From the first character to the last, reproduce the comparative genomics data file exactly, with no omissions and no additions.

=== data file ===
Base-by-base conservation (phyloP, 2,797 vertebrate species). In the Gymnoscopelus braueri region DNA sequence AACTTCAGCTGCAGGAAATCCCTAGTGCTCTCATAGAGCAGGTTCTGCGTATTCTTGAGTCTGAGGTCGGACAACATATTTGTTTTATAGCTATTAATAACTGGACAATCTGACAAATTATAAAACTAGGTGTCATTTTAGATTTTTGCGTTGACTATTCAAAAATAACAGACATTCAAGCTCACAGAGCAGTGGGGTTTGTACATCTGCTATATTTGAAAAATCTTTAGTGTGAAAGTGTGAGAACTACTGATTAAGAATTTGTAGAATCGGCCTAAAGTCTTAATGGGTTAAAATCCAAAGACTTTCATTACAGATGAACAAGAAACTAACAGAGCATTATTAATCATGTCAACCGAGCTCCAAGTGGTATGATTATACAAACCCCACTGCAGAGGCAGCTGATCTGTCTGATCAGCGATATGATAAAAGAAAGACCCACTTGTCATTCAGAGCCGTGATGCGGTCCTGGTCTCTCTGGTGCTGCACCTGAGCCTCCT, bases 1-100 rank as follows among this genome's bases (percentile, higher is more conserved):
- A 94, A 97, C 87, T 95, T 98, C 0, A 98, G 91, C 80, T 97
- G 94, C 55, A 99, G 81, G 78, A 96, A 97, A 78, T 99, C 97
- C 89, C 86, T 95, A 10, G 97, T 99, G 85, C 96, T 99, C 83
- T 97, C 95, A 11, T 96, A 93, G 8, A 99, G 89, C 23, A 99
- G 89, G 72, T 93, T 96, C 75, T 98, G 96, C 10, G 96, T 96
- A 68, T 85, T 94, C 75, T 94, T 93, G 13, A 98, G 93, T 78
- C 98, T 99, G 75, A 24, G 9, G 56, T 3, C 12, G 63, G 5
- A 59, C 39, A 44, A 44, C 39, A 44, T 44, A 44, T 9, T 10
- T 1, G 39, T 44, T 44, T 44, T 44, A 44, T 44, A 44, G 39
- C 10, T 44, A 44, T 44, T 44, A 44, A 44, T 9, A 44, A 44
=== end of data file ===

Base-by-base conservation (phyloP, 2,797 vertebrate species). In the Gymnoscopelus braueri region DNA sequence AACTTCAGCTGCAGGAAATCCCTAGTGCTCTCATAGAGCAGGTTCTGCGTATTCTTGAGTCTGAGGTCGGACAACATATTTGTTTTATAGCTATTAATAACTGGACAATCTGACAAATTATAAAACTAGGTGTCATTTTAGATTTTTGCGTTGACTATTCAAAAATAACAGACATTCAAGCTCACAGAGCAGTGGGGTTTGTACATCTGCTATATTTGAAAAATCTTTAGTGTGAAAGTGTGAGAACTACTGATTAAGAATTTGTAGAATCGGCCTAAAGTCTTAATGGGTTAAAATCCAAAGACTTTCATTACAGATGAACAAGAAACTAACAGAGCATTATTAATCATGTCAACCGAGCTCCAAGTGGTATGATTATACAAACCCCACTGCAGAGGCAGCTGATCTGTCTGATCAGCGATATGATAAAAGAAAGACCCACTTGTCATTCAGAGCCGTGATGCGGTCCTGGTCTCTCTGGTGCTGCACCTGAGCCTCCT, bases 1-100 rank as follows among this genome's bases (percentile, higher is more conserved):
- A 94, A 97, C 87, T 95, T 98, C 0, A 98, G 91, C 80, T 97
- G 94, C 55, A 99, G 81, G 78, A 96, A 97, A 78, T 99, C 97
- C 89, C 86, T 95, A 10, G 97, T 99, G 85, C 96, T 99, C 83
- T 97, C 95, A 11, T 96, A 93, G 8, A 99, G 89, C 23, A 99
- G 89, G 72, T 93, T 96, C 75, T 98, G 96, C 10, G 96, T 96
- A 68, T 85, T 94, C 75, T 94, T 93, G 13, A 98, G 93, T 78
- C 98, T 99, G 75, A 24, G 9, G 56, T 3, C 12, G 63, G 5
- A 59, C 39, A 44, A 44, C 39, A 44, T 44, A 44, T 9, T 10
- T 1, G 39, T 44, T 44, T 44, T 44, A 44, T 44, A 44, G 39
- C 10, T 44, A 44, T 44, T 44, A 44, A 44, T 9, A 44, A 44